What's Causing Phantom Odors In Your Toilet And How Can You Fix The Problem?

Although we may try many hacks to keep the bathroom smelling amazing, it's a tough job. Many times, the problems with odors in the bathroom originate around the toilet. You expect there to be some unpleasant smells after someone uses the toilet or if it sits for several weeks with no one using it, as you need to flush an unused toilet occasionally to keep odors and stains away. However, if you have phantom odors coming from this fixture, and you aren't sure why, a few different problems could be occurring. You could have water trapped in a location that's allowing bacteria to thrive. You also may need to replace a part of the flushing mechanism that's leaking, leading to a foul smell. Commonly, a damaged wax ring where the appliance meets the sewer pipe leads to bad smells escaping.

Depending on the complexity of the problem, you may need to hire a plumber to fix the issue for you. Some types of clogs or situations with water trapped in the wrong location in the pipes require tools that only plumbers will have. The plumber also will have the know-how to diagnose the problem and figure out the best possible solution. For certain issues with unwanted smells in the toilet and bathroom, though, you can take steps yourself to mitigate the problem.

How to DIY a quick fix to foul toilet odors

If you are preparing to have visitors over or if it's the start of a long weekend when you suddenly notice foul smells coming from your toilet, you may not have the time to call a plumber for a thorough inspection, or you may not want to pay overtime prices for an emergency call. Fortunately, there are steps you can take on your own that may give you temporary relief from the odors or that may fix the problem entirely.

Start by giving the toilet a deep cleaning, both inside and outside. You may want to purchase some rubber gloves for this process, as you'll be working with harsh cleansers in areas that you'd probably rather not touch with your bare hands. If the toilet has urine stains along the outside, this buildup can lead to stink. Spray your favorite cleaning solution — perhaps one with a pleasant citrus scent — around the entire toilet before wiping it clean.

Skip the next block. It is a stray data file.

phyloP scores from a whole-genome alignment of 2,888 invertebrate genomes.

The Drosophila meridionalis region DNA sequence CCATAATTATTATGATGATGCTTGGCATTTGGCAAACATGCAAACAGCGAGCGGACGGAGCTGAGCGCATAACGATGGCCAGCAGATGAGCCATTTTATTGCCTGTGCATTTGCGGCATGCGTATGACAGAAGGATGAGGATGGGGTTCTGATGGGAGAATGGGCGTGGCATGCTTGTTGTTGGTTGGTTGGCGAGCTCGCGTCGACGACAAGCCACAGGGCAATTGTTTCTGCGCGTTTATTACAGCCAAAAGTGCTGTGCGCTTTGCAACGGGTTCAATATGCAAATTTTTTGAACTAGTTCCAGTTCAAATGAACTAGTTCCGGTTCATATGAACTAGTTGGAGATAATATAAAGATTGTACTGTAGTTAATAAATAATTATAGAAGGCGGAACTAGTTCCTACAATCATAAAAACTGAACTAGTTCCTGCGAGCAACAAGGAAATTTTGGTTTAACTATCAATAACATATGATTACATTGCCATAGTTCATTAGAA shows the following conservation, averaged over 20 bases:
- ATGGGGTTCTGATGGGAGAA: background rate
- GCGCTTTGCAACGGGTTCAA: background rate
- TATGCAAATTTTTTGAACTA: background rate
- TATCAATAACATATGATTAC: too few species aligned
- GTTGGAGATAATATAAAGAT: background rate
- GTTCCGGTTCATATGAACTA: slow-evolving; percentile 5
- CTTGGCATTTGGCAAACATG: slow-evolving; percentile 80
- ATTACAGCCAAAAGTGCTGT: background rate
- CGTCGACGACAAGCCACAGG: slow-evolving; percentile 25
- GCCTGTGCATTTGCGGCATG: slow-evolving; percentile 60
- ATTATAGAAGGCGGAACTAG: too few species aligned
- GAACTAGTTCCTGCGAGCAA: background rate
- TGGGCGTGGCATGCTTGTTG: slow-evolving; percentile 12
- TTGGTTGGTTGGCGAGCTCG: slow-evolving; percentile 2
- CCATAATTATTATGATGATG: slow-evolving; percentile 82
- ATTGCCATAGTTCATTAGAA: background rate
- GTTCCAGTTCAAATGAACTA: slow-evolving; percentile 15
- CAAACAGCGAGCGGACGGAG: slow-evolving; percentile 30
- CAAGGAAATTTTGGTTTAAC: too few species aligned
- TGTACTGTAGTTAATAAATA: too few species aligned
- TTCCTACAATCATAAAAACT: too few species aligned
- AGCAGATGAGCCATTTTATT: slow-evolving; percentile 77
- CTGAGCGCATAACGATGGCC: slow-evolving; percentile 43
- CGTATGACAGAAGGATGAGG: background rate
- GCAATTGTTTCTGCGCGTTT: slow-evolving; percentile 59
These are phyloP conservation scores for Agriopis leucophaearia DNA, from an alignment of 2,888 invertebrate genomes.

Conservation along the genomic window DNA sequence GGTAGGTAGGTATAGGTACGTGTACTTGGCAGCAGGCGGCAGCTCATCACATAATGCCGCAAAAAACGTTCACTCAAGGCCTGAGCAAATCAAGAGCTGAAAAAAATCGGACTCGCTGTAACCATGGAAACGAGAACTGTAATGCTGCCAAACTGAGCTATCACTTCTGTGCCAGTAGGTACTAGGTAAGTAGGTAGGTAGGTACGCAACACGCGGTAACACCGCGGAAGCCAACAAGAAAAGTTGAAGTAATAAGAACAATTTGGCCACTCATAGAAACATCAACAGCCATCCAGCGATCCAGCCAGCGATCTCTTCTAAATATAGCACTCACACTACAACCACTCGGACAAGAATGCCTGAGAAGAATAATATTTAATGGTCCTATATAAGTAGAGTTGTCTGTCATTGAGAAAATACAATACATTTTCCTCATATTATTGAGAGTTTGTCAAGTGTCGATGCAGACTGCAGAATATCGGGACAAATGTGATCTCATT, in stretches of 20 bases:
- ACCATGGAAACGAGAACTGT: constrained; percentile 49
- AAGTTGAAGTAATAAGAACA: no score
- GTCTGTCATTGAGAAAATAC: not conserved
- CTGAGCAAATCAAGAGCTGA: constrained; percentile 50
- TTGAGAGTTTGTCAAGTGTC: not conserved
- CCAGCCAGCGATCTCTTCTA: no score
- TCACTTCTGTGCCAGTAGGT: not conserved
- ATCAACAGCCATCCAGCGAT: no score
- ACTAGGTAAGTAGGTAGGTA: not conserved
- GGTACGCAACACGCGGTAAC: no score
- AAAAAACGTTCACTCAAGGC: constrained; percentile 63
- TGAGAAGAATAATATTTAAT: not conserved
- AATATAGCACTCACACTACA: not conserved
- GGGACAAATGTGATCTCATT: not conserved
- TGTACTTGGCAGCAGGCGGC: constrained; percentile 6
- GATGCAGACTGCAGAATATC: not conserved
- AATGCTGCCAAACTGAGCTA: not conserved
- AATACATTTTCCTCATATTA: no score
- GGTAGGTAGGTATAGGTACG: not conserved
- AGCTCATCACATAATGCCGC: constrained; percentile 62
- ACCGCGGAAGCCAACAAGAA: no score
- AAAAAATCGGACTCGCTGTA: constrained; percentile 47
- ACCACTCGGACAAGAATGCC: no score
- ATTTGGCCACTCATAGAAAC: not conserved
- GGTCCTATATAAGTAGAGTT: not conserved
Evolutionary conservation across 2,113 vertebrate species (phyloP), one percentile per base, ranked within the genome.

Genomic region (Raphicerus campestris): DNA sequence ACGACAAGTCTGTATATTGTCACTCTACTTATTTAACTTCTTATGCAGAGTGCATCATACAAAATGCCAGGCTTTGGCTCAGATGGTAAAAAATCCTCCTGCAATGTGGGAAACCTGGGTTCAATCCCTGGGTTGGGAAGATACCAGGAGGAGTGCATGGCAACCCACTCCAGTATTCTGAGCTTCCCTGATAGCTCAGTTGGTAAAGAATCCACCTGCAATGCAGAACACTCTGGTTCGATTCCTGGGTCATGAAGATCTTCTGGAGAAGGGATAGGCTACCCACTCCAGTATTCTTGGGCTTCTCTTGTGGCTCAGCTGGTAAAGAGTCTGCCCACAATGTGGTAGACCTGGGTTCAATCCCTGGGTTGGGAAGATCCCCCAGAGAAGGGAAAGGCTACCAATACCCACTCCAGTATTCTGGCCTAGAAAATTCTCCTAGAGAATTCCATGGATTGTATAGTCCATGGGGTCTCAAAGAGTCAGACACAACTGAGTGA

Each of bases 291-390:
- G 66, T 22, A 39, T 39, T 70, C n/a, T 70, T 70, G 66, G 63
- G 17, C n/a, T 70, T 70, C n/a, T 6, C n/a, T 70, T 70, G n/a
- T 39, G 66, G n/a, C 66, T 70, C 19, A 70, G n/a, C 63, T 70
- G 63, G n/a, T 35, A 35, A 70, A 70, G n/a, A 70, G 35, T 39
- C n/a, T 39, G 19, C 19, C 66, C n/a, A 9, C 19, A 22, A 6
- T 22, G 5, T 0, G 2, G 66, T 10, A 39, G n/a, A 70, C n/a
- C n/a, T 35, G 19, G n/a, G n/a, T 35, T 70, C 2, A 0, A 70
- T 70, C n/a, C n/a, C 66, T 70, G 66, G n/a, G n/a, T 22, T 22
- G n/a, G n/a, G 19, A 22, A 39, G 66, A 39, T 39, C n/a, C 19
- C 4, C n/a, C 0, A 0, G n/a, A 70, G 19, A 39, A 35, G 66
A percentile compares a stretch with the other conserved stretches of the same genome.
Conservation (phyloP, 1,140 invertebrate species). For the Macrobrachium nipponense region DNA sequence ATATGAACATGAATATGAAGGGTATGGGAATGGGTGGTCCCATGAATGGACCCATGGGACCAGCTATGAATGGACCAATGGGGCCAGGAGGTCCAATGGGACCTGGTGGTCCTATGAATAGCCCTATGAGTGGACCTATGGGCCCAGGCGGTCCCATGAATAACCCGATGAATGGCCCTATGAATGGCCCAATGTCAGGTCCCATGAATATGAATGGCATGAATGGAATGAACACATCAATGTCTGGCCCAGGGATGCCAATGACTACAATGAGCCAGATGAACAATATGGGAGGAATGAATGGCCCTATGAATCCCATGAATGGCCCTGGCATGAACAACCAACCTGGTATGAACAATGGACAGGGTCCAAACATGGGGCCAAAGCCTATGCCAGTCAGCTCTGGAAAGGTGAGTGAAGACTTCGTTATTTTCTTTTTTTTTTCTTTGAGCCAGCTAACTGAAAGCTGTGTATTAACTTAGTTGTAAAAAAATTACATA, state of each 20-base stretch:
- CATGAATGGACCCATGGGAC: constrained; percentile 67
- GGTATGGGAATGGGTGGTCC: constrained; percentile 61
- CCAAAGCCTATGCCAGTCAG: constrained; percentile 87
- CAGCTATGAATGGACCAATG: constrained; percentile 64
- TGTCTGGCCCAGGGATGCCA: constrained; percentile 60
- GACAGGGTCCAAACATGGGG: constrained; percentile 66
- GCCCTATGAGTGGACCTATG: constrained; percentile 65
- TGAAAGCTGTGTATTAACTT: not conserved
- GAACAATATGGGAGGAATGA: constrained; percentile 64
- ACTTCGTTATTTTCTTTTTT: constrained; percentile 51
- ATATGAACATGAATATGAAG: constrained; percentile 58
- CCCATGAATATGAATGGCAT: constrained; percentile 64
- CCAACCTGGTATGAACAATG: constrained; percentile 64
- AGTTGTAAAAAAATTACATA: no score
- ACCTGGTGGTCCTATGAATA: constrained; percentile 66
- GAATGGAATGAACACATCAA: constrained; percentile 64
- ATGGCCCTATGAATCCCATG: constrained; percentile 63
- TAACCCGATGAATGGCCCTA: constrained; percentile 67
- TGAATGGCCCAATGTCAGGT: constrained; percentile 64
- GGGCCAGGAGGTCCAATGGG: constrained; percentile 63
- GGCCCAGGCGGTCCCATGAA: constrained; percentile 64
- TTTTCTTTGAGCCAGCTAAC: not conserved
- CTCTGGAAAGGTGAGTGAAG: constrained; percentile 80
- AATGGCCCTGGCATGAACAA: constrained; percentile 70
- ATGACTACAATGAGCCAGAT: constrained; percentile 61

On the inside of the bowl and fill tank, removing black or brown stains can help with unwanted odors. Turn off the water supply and flush a few times to eliminate as much water as possible. Then use sodium percarbonate or a bleach-based cleanser to thoroughly scrub all the interior areas. You may need to let the cleansers sit on the stains for a bit to fully loosen the black gunk and to be able to remove it fully.

When to hire a plumber to deal with a stinky toilet

If you notice the bad odors return after a thorough cleaning, it may be time to give the plumber a call. A broken or worn-out wax ring underneath the base of the toilet can result in unpleasant smells, as this feature creates a seal between the base of the toilet where the water leaves the bowl and the sewer pipe. It stops water from leaking out of the bowl onto the floor, which can result in odors. The only way to check the integrity of the wax ring is to lift the entire toilet away from the floor, which is difficult to do. Additionally, if you don't quite reinstall it properly, you can make the problem with leaks even worse. A plumber will have the tools and know-how to do this job well.

Another issue that can cause odors is an improper level of water in the P-trap, which is the U-shaped bend in the drain pipe on the toilet. The P-trap needs to be filled with water to a certain level that blocks sewer gasses from rising back into the toilet. If all the water drains out of the P-trap, a plumber may need to make some adjustments to the water flow pattern. 

As a final potential issue causing odors, you could have a significant clog or blockage in your vent pipe from the toilet drain pipe to the roof that a plumber needs to check.